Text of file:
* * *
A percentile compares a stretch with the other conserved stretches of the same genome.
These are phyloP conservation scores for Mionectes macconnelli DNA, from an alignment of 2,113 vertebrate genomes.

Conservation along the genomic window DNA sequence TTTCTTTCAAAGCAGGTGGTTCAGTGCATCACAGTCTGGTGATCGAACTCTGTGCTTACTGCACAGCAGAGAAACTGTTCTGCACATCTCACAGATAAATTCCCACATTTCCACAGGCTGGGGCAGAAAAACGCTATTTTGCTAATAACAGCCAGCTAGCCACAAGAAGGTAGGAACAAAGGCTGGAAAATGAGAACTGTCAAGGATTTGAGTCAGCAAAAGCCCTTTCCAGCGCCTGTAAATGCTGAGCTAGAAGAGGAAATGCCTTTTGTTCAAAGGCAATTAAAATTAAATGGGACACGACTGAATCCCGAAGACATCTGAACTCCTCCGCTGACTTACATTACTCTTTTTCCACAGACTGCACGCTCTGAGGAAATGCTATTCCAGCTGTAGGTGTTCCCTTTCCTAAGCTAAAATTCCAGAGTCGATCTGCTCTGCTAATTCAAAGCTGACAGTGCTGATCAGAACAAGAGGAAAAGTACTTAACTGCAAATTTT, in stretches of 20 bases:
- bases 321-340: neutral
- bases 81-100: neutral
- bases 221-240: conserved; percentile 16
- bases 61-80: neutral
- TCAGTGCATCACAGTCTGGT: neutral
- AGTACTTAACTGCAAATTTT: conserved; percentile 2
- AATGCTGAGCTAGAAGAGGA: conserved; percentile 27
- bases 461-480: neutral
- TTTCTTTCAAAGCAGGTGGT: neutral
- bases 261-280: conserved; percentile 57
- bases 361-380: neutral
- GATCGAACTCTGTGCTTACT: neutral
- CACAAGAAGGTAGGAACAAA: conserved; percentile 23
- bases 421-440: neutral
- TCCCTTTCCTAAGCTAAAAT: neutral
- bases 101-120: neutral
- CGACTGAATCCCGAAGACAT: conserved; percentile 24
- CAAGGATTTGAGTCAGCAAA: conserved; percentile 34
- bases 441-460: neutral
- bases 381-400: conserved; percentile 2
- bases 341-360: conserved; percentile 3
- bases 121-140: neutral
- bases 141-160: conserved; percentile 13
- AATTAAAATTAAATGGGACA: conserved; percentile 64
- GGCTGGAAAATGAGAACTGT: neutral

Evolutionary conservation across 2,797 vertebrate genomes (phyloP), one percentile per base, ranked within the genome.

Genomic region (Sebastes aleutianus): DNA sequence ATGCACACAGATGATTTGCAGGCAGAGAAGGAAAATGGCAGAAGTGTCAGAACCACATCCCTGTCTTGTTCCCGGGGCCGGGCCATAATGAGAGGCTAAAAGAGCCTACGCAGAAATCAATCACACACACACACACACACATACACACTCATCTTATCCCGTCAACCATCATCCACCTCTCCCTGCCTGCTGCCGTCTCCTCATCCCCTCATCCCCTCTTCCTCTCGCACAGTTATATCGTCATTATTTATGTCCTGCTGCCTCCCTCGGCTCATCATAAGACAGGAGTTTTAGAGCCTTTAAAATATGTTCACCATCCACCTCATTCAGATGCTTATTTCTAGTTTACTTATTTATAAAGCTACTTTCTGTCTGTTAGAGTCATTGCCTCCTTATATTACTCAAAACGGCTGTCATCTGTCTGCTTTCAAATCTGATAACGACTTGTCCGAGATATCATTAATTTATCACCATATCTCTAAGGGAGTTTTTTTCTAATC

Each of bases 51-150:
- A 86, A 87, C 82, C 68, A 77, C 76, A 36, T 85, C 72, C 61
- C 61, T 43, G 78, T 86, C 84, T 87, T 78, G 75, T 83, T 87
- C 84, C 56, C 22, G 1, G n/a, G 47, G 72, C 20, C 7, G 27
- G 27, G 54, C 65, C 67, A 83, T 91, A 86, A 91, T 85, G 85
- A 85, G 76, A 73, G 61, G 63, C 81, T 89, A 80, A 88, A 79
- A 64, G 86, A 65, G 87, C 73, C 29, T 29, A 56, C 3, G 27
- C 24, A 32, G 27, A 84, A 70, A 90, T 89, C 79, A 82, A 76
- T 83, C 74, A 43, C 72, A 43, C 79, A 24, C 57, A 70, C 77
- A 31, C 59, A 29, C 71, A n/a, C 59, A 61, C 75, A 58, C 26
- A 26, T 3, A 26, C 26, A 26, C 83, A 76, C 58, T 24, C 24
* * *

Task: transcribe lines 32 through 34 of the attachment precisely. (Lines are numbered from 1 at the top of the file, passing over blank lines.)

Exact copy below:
- A 86, A 87, C 82, C 68, A 77, C 76, A 36, T 85, C 72, C 61
- C 61, T 43, G 78, T 86, C 84, T 87, T 78, G 75, T 83, T 87
- C 84, C 56, C 22, G 1, G n/a, G 47, G 72, C 20, C 7, G 27